A good example of a modern permanent alimony case is Sweeney v. Sweeney, 420 S.C. 69, 75, 800 S.E.2d 148, 151 (Ct. App. 2017). The marriage there lasted for 28 years from marriage to filing of the divorce action. The husband had gross income of $34,100 per month, or $409,200 per year.  The wife's gross income was very limited. Sweeney was clearly a permanent alimony case.

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Topics: family law, Brett R. Turner, alimony, receiving spouse's assets, spouse's assets

Social Security Dependency Benefits and Alimony

Posted by Brett R. Turner on Wed, Jul 18, 2018 @ 12:07 PM

Brett Turner—Senior Attorney, National Legal Research Group

     Persons who suffer from serious disabilities can apply for and receive Social Security Disability ("SSD"). When a parent receives SSD, dependency benefits are also paid to the parent's dependents.

     In the context of child support, a majority of states consider the noncustodial parent's SSD dependency benefits to be a form of child support, paid to the child from amounts previously withheld from the income of the parent. They are treated as income for purposes of child support, but the noncustodial parent then gets a dollar-for-dollar offset against child support for the amount of dependency benefits received by the child. See, e.g., Sealander v. Sealander, 789 So. 2d 401 (Fla. Dist. Ct. App. 2001); Mooneyham v. Mooneyham, 420 So. 2d 1072 (Miss. 1982); Whitaker v. Colbert, 18 Va. App. 202, 442 S.E.2d 429 (1994). See generally Laura W. Morgan, Child Support Guidelines: Interpretation and Application § 4.07[J][2] n.117 (2d ed. 2013).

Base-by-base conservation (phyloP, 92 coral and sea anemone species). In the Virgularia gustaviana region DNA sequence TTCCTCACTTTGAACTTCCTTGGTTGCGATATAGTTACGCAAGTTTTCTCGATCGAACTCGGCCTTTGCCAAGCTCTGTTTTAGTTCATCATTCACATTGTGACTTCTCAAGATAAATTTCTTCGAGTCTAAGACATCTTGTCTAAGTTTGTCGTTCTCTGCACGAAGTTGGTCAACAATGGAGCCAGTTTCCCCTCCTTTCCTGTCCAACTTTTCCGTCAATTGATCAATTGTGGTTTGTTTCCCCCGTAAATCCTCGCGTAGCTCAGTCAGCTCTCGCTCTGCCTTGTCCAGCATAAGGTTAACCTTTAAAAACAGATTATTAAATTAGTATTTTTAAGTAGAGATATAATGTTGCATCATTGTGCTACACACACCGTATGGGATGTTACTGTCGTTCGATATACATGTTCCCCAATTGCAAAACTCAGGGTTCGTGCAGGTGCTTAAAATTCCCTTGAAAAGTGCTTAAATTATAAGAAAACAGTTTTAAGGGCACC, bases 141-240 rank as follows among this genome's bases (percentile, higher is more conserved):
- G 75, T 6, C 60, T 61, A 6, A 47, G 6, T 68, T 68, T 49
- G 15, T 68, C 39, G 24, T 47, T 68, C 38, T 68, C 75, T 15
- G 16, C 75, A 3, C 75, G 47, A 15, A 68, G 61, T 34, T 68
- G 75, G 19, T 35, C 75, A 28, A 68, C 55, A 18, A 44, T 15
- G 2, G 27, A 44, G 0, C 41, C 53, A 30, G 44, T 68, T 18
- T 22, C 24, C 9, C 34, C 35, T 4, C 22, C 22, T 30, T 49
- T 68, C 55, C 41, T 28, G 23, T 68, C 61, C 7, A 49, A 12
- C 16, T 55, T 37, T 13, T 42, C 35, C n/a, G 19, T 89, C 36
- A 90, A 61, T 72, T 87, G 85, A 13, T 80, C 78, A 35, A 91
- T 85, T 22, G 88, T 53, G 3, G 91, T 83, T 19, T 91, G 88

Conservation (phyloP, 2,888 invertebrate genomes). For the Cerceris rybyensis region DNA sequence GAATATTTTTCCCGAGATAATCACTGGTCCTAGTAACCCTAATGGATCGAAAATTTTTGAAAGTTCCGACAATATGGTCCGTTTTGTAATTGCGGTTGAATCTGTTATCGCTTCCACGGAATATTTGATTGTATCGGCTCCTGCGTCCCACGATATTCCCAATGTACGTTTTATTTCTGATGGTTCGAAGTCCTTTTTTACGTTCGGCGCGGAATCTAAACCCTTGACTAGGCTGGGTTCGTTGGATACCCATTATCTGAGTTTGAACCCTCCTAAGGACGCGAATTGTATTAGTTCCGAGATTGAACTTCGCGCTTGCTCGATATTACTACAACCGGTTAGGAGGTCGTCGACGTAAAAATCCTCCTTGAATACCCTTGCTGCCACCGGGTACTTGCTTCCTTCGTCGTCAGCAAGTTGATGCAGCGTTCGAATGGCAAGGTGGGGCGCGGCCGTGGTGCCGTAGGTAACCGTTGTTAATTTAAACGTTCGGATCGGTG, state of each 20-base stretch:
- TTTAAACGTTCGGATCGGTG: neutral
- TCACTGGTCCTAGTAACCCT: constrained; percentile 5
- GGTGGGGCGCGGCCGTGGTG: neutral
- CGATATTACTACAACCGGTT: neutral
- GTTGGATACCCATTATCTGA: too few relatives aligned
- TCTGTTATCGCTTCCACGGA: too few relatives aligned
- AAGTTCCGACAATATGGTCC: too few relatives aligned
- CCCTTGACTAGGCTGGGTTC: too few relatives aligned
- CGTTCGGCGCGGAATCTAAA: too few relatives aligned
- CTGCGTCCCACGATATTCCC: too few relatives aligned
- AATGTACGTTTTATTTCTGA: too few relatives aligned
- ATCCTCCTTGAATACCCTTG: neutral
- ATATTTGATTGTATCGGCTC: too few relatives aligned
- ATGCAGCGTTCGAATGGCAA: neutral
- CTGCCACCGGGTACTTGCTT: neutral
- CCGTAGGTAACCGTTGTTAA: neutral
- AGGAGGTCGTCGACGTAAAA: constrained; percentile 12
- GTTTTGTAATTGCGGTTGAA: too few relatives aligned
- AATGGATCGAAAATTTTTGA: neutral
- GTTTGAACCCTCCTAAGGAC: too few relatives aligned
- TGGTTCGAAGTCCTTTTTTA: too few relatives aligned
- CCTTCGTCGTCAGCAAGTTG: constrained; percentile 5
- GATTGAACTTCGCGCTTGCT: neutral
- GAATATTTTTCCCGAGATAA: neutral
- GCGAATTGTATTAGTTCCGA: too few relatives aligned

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Topics: family law, Disability, alimony, dependency benefits as child support, Social Security benefits

FAMILY LAW: Custody Is Determined in Child's Home State, Not State Where Divorce Is Filed

Posted by Sandra L. Thomas on Mon, Mar 6, 2017 @ 16:03 PM

The Lawletter Vol 42 No 2

Sandra Thomas, Senior Attorney, National Legal Research Group

      Another case has confirmed the primacy of the Uniform Child Custody Jurisdiction and Enforcement Act ("UCCJEA") over local jurisdictional rules that conflict with that statutory scheme. The Court of Civil Appeals of Alabama has reversed a trial court order that held the trial court had subject-matter jurisdiction over a child custody petition that was filed in Alabama by the child's father at the time the father filed a petition for divorce from the child's mother. Ex parte Holloway, No. 2150821, 2016 WL 4493653 (Ala. Civ. App. Aug. 26, 2016).

     The parents were married in Alabama in October 2014 and they separated in June 2015. The father filed a complaint for divorce October 23, 2015 that included a request for custody of the parties' minor son, who was born September 20, 2015. The father alleged that the mother had abandoned the marriage and had moved to Mississippi to live with her mother. Alabama law provides: "Upon granting a divorce, the court may give the custody and education of the children of the marriage to either father or mother, as may seem right and proper." Ala. Code § 30-3-1.